DNR - Entomology Weekly Review, Aug. 28


Weekly Review for August 28, 2018

Indiana Department of Natural Resources
Division of Entomology & Plant Pathology
Phone: (317) 232-4120
Our Website
Inspector Territories

This informal report by the Division of Entomology and Plant Pathology is designed to update the Nursery and Greenhouse industry of insect and disease pests the Division has been encountering on a week to week basis and as a way to give a “heads up” of things to be on the lookout for. 

Links can be found at the bottom of the page to manage your subscription to this list. Comments and questions about this report are welcome and can be sent to Eric Biddinger or to your respective Inspector.

Eric Biddinger (Nursery Inspector & Compliance Officer) - EBiddinger@dnr.IN.gov 

Well, this is it - the last scheduled Weekly Review for 2018. Now that’s not to say we won’t send something out as the need arises. 

A few reminders…

  • You can find all the Weekly Review Archives on our webpage. I always seem to be about a month behind getting them posted, but I’ll get caught up this week. 
  • The Purdue Landscape Report is another great email newsletter you can subscribe to. They will often dive deeper into something that we mention in our reports. 

  • If you have any questions, please feel free to contact our staff. Throughout the year we do speaking engagements, attend trainings, and staff displays at various events. We are more than happy to share about what we do. 

  • The Terrestrial Invasive Plants Rule is still open for public comments. Text of the rule, comment form, and a timeline can be found at the bottom of the Natural Resources Commission New Rules page.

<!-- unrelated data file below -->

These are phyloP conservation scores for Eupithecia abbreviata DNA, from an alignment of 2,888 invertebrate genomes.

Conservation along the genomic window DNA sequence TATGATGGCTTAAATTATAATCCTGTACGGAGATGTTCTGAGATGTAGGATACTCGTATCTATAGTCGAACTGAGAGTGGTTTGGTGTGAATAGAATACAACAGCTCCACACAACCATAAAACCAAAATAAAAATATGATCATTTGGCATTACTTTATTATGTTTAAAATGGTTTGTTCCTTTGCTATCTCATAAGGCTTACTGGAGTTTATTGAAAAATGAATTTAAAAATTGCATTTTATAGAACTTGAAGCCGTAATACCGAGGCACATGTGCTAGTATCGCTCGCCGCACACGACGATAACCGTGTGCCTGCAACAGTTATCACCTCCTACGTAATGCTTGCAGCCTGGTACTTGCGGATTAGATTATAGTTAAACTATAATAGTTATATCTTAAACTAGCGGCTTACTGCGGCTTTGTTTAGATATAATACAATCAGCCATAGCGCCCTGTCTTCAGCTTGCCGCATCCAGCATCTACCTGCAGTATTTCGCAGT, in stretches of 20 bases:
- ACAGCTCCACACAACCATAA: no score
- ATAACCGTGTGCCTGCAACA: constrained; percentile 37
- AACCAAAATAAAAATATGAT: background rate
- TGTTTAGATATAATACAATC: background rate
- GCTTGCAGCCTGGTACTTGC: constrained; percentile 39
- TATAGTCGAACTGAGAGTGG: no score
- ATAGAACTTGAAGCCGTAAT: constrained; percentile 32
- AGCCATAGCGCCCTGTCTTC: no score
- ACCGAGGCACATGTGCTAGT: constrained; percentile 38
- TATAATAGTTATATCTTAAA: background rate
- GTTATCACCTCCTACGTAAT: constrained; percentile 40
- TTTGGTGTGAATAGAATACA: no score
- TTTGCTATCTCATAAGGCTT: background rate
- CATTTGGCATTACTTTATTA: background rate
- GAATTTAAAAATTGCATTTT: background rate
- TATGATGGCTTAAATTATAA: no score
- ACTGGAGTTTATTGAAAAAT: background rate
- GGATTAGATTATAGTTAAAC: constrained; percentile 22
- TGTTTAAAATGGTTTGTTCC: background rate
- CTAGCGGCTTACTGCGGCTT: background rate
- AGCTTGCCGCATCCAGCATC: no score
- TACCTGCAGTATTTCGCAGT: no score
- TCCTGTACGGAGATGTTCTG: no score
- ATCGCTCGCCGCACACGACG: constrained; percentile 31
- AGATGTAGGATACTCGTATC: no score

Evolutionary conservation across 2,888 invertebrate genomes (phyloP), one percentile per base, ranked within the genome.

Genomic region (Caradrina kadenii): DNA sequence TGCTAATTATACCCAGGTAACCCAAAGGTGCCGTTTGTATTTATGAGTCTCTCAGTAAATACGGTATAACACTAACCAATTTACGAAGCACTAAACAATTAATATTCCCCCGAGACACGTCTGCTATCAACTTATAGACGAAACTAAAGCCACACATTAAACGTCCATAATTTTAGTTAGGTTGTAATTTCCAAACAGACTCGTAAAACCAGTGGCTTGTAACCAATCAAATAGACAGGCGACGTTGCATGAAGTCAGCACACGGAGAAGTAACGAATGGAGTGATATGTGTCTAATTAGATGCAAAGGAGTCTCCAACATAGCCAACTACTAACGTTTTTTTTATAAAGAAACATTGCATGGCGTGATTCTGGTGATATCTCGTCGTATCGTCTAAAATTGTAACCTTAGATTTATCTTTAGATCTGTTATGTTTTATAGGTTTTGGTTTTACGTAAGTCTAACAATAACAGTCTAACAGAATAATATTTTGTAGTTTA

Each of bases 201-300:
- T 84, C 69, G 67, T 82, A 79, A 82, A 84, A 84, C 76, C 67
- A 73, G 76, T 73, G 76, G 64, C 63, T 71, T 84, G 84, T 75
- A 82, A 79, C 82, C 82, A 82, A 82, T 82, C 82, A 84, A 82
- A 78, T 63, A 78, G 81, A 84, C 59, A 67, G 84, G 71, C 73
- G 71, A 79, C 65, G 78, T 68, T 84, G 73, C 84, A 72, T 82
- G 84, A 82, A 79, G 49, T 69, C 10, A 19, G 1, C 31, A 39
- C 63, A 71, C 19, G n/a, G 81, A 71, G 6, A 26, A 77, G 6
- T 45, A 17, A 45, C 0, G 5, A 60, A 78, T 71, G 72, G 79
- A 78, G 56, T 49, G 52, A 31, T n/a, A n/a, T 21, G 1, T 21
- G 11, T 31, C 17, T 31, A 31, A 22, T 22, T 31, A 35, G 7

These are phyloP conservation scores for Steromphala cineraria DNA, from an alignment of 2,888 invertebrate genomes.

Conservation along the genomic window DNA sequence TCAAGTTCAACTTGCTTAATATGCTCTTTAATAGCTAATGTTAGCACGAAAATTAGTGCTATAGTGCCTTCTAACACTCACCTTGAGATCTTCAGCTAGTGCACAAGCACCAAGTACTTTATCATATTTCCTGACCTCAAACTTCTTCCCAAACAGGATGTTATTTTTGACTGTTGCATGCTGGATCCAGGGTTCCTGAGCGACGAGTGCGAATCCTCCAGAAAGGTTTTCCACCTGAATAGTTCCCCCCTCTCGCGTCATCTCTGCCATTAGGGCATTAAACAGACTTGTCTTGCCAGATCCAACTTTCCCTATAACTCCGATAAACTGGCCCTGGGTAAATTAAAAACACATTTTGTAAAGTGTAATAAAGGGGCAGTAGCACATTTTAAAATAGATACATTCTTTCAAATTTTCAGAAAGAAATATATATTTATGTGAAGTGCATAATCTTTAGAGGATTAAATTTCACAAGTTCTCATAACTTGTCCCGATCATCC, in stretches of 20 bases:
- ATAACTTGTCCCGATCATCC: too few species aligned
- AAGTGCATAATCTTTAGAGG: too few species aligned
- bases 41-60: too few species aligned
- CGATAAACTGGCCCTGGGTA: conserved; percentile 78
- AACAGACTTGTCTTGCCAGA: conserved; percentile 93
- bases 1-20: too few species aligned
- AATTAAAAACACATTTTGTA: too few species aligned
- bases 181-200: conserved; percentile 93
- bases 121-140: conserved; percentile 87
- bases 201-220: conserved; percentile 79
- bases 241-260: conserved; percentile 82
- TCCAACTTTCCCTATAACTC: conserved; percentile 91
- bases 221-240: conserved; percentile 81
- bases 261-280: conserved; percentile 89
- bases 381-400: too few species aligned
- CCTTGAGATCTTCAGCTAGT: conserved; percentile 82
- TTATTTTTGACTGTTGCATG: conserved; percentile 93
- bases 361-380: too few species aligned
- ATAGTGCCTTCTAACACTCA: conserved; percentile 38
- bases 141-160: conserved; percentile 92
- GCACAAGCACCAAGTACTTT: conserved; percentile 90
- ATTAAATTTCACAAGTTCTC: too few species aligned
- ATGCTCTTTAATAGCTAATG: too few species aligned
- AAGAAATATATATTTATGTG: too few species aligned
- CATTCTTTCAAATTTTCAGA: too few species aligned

Between the HIS Multistate Inspection last week and phyto inspections, I haven’t had a chance to finish up my inspections. However, when driving around, I have noticed a lot more bag worm damage in landscapes and fall webworm in wooded areas. The bagworm is particularly worrisome as by this time of year the damage is done and there is little to be done except remove the bags and prepare to treat next year.

Speaking of bagworms (and many other insects), the winter weather is a major part of predicting severity for 2019. To that end, NOAA is forecasting an El Nino pattern with average precipitation and warmer temperatures. The Old Farmer’s Almanac is in the same vein with a milder, dryer winter.  However, The Farmer’s Almanac breaks rank calling for bone chilling temperatures and plenty of snow for Indiana. I guess we’ll just have to wait and see. 

Ren Hall (Nursery Inspector & Compliance Officer) RHall@dnr.IN.gov